Emitt Rhodes Death Dead – American Singer and Instrumentalist Emitt Rhodes Obituary: Cause of Death

Michael Roff Death

Emitt Rhodes Death Dead – American Singer and Instrumentalist Emitt Rhodes Obituary: Cause of Death

“Sad to hear of the passing of Emitt Rhodes…for those not hip to his music, his early solo albums from the early 70’s could’ve easily passed as McCartney solo album…he was a bit of a one-man Beatles and those albums are absolutely pop essentials #RIPEmittRhodes”

“It’s with great sadness to say the great Emitt Rhodes has passed away. He was the mastermind of one greatest albums ever in my book and he recorded the whole thing by himself. So sad! Hoped I might meet him someday”

Emitt Lynn Rhodes (February 25, 1950 – July 19, 2020) was an American singer-songwriter, multi-instrumentalist and recording engineer. Rhodes began his career in musical ensembles The Palace Guard as the group’s drummer before joining The Merry-Go-Round as a multi-instrumentalist.

The Merry-Go-Round had a recording contract with A&M Records when the group disbanded in 1969. Rhodes recorded songs at A&M to fulfill that contract, but A&M decided to not release them at the time. Rhodes then decided to go out on his own and bought equipment to make a recording studio in his parents’ garage. Rhodes recorded his first album (Emitt Rhodes) in that home studio. He got a recording contract with ABC/Dunhill Records, which released his album as well as the next two albums he recorded (Mirror and Farewell to Paradise). Rhodes got a $5,000 advance for Emitt Rhodes, which he spent on recording equipment.[citation needed]

His first album was a critical success – Billboard called Rhodes “one of the finest artists on the music scene today” and later called his first album one of the “best albums of the decade”. The album reached number 29 on the Billboard charts. The single “Fresh as a Daisy” reached number 54 on the pop chart. Rhodes opened at the Troubadour nightclub on February 9, 1971, concurrent with a large earthquake that struck the Los Angeles area. An ad that ran in Billboard said “That wasn’t an earthquake, that was Emitt Rhodes opening at the Troubadour!” Meanwhile, shortly after Emitt Rhodes was released by Dunhill, A&M decided to release their old recordings of The American Dream, which confused record buyers. Mirror was released in 1971 and did reach the top 200 on Billboard’s album chart. In 1973 Dunhill released Rhodes’ final album, Farewell to Paradise.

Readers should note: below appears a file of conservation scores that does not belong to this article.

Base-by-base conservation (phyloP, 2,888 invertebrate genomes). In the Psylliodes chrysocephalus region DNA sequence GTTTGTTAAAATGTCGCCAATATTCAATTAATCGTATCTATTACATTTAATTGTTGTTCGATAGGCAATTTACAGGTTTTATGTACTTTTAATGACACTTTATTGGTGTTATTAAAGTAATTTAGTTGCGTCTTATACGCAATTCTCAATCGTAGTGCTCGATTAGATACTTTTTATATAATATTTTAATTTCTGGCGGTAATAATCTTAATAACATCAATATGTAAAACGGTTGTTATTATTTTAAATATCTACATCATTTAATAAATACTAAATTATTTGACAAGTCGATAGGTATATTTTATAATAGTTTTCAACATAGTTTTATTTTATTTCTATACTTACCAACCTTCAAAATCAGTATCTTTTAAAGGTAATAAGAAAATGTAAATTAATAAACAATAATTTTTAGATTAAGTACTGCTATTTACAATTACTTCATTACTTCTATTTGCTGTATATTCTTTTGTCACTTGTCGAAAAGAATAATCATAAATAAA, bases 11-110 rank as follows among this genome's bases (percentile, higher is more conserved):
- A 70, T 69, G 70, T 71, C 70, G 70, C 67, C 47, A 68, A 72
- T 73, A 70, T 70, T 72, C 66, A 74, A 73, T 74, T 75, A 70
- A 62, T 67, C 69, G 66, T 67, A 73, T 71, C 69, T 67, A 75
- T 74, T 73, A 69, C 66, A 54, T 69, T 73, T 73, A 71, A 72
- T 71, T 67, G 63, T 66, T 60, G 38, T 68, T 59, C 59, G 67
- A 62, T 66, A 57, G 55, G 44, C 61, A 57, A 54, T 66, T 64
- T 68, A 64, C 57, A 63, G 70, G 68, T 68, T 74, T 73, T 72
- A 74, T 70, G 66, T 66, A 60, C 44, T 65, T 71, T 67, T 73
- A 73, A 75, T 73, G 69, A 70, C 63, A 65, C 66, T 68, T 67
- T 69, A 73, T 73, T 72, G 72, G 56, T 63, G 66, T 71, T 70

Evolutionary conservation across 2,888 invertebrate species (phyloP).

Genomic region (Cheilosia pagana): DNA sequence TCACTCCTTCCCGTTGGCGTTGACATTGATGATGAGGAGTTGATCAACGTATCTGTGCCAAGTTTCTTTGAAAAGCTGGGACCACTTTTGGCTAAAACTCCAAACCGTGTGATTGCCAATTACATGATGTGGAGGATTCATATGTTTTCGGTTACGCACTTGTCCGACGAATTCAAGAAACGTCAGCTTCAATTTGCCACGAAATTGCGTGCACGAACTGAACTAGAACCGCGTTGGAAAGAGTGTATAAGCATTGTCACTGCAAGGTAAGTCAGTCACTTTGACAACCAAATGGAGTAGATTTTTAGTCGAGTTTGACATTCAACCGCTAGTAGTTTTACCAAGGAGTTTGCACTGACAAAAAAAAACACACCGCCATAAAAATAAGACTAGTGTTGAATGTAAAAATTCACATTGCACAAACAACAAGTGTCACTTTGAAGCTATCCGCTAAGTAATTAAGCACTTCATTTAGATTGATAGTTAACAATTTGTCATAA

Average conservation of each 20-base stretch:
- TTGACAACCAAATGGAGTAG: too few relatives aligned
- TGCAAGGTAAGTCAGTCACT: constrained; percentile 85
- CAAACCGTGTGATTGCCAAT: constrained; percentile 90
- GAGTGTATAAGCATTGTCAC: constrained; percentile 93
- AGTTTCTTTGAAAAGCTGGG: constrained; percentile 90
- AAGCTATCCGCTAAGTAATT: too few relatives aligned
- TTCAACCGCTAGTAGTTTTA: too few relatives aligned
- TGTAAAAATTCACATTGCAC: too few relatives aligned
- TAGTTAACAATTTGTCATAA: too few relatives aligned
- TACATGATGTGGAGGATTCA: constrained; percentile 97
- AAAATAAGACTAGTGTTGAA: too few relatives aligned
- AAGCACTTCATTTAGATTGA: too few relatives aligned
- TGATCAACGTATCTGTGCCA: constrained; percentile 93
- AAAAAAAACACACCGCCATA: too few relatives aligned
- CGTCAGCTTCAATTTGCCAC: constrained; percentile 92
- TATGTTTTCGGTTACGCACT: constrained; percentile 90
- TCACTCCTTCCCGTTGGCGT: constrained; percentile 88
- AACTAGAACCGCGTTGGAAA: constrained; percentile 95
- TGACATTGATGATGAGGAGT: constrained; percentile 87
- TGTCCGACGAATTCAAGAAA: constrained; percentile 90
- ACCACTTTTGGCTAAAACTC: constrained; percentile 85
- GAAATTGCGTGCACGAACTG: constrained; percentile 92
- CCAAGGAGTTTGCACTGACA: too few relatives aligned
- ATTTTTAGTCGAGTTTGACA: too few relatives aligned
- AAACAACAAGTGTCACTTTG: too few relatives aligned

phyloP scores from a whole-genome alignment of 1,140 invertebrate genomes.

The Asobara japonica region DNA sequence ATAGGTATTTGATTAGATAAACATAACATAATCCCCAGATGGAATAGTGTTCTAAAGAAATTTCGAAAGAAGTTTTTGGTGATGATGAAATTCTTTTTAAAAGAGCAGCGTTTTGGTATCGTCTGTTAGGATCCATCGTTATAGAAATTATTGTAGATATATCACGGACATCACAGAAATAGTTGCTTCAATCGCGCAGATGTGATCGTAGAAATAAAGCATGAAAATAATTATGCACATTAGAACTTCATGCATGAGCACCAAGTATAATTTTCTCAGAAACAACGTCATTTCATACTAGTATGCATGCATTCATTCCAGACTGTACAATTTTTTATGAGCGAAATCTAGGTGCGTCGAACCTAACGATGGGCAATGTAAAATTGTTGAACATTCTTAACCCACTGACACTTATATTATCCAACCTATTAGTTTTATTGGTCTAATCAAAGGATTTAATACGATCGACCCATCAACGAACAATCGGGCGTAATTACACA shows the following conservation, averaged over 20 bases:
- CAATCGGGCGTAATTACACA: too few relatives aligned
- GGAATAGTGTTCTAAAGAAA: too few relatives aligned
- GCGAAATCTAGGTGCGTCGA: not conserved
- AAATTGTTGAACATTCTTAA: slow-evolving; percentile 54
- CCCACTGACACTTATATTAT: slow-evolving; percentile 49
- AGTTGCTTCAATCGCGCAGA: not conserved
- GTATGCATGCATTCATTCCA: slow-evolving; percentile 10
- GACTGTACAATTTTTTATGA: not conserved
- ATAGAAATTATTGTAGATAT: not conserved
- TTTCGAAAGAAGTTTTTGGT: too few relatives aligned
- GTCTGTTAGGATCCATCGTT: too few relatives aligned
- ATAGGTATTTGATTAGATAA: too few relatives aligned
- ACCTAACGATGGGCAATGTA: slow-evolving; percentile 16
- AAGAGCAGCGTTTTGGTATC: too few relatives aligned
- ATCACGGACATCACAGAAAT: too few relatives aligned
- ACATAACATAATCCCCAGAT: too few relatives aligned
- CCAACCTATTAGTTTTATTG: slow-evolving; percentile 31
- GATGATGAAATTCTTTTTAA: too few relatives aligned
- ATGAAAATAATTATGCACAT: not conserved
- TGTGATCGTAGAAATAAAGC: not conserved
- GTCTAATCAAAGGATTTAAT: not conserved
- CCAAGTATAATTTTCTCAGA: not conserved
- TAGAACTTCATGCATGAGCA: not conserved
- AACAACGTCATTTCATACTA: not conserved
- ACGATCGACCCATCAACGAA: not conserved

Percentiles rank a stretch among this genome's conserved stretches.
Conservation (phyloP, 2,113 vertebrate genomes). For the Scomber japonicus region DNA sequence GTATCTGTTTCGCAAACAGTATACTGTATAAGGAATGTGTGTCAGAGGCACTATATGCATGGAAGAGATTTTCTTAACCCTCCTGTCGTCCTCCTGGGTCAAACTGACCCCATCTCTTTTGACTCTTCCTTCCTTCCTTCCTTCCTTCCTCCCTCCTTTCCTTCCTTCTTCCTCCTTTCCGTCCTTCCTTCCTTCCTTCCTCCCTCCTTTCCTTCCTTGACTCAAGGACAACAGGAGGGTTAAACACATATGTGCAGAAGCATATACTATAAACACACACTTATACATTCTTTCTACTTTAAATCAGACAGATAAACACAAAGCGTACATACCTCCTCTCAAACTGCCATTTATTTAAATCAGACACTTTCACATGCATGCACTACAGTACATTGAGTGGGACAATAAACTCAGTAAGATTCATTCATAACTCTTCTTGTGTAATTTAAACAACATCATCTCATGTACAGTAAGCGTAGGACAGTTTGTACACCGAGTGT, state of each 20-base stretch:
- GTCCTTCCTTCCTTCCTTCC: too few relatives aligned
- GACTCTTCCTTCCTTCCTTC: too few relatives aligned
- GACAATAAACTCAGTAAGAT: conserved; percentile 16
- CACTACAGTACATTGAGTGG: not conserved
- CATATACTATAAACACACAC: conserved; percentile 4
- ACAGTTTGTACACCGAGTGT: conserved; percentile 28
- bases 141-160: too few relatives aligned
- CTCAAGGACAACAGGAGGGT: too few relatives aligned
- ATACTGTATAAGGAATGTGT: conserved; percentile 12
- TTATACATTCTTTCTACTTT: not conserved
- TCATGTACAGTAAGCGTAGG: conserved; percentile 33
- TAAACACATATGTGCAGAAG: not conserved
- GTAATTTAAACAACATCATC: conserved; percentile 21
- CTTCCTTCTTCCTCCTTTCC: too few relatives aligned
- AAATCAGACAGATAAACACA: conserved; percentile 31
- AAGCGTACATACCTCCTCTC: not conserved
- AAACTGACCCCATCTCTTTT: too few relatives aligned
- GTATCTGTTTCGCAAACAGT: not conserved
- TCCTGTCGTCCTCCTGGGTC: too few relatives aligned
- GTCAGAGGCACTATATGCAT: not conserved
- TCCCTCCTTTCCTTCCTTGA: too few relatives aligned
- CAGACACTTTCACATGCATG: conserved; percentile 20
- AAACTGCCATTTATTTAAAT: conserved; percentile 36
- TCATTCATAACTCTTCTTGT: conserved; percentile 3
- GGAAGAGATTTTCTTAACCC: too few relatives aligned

Rhodes wrote all of the songs on his albums. On Emitt Rhodes, Mirror, and Farewell to Paradise, he played all of the instruments and sang all of the vocals while recording himself in his home recording studio. He used a four-track recorder for the instruments for Emitt Rhodes and transferred those to an eight-track recorder to add the vocals. He used an eight-track recorder for Mirror and Farewell to Paradise. The mixdown engineer on Farewell to Paradise was Curt Boettcher, the producer and musician who is best remembered for his work on the “soft pop” albums by Sagittarius and The Millennium.[citation needed]

Rhodes’ contract with Dunhill called for an album every six months (six albums over three years) – a schedule that was impossible for Rhodes to meet, due to writing all of the songs and recording each instrument and vocal individually by himself. Dunhill sued Rhodes for $250,000 and withheld royalties because of his failure to deliver albums on the timescale required by the contract. Emitt Rhodes took nearly a year to record, the album Mirror took nine months, and Farewell to Paradise took over a year.

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